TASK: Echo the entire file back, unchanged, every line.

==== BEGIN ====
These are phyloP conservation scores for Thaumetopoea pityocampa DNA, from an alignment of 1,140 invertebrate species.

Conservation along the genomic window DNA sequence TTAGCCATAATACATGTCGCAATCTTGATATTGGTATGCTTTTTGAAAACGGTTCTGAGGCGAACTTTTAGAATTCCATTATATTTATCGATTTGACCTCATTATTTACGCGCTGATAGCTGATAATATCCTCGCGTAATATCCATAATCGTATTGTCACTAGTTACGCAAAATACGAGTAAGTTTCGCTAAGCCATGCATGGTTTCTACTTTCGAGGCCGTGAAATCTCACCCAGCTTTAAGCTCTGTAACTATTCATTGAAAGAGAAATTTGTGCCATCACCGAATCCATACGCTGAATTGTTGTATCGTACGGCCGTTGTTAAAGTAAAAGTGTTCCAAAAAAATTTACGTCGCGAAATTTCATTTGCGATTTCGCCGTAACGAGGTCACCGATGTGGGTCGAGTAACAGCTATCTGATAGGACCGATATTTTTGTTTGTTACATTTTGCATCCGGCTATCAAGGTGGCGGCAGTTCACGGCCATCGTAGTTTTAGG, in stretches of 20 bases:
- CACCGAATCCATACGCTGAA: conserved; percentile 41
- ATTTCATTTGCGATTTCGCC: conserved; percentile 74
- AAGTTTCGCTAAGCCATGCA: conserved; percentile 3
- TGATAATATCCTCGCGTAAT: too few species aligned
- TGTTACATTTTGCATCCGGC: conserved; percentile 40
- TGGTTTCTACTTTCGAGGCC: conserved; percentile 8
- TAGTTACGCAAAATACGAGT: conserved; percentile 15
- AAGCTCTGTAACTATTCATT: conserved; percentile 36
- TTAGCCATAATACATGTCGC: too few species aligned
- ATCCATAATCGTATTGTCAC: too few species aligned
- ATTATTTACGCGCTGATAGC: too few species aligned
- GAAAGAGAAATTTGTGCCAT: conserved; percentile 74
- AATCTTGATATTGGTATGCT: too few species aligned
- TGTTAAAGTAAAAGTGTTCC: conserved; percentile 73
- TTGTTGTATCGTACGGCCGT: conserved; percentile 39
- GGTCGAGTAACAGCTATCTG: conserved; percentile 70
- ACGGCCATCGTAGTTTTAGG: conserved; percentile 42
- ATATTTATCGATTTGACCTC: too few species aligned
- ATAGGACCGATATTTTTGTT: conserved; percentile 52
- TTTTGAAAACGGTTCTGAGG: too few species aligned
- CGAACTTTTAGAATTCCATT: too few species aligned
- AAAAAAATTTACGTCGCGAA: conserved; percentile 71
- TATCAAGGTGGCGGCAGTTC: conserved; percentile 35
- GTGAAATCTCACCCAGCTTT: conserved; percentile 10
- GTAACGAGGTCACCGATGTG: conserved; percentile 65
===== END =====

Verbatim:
These are phyloP conservation scores for Thaumetopoea pityocampa DNA, from an alignment of 1,140 invertebrate species.

Conservation along the genomic window DNA sequence TTAGCCATAATACATGTCGCAATCTTGATATTGGTATGCTTTTTGAAAACGGTTCTGAGGCGAACTTTTAGAATTCCATTATATTTATCGATTTGACCTCATTATTTACGCGCTGATAGCTGATAATATCCTCGCGTAATATCCATAATCGTATTGTCACTAGTTACGCAAAATACGAGTAAGTTTCGCTAAGCCATGCATGGTTTCTACTTTCGAGGCCGTGAAATCTCACCCAGCTTTAAGCTCTGTAACTATTCATTGAAAGAGAAATTTGTGCCATCACCGAATCCATACGCTGAATTGTTGTATCGTACGGCCGTTGTTAAAGTAAAAGTGTTCCAAAAAAATTTACGTCGCGAAATTTCATTTGCGATTTCGCCGTAACGAGGTCACCGATGTGGGTCGAGTAACAGCTATCTGATAGGACCGATATTTTTGTTTGTTACATTTTGCATCCGGCTATCAAGGTGGCGGCAGTTCACGGCCATCGTAGTTTTAGG, in stretches of 20 bases:
- CACCGAATCCATACGCTGAA: conserved; percentile 41
- ATTTCATTTGCGATTTCGCC: conserved; percentile 74
- AAGTTTCGCTAAGCCATGCA: conserved; percentile 3
- TGATAATATCCTCGCGTAAT: too few species aligned
- TGTTACATTTTGCATCCGGC: conserved; percentile 40
- TGGTTTCTACTTTCGAGGCC: conserved; percentile 8
- TAGTTACGCAAAATACGAGT: conserved; percentile 15
- AAGCTCTGTAACTATTCATT: conserved; percentile 36
- TTAGCCATAATACATGTCGC: too few species aligned
- ATCCATAATCGTATTGTCAC: too few species aligned
- ATTATTTACGCGCTGATAGC: too few species aligned
- GAAAGAGAAATTTGTGCCAT: conserved; percentile 74
- AATCTTGATATTGGTATGCT: too few species aligned
- TGTTAAAGTAAAAGTGTTCC: conserved; percentile 73
- TTGTTGTATCGTACGGCCGT: conserved; percentile 39
- GGTCGAGTAACAGCTATCTG: conserved; percentile 70
- ACGGCCATCGTAGTTTTAGG: conserved; percentile 42
- ATATTTATCGATTTGACCTC: too few species aligned
- ATAGGACCGATATTTTTGTT: conserved; percentile 52
- TTTTGAAAACGGTTCTGAGG: too few species aligned
- CGAACTTTTAGAATTCCATT: too few species aligned
- AAAAAAATTTACGTCGCGAA: conserved; percentile 71
- TATCAAGGTGGCGGCAGTTC: conserved; percentile 35
- GTGAAATCTCACCCAGCTTT: conserved; percentile 10
- GTAACGAGGTCACCGATGTG: conserved; percentile 65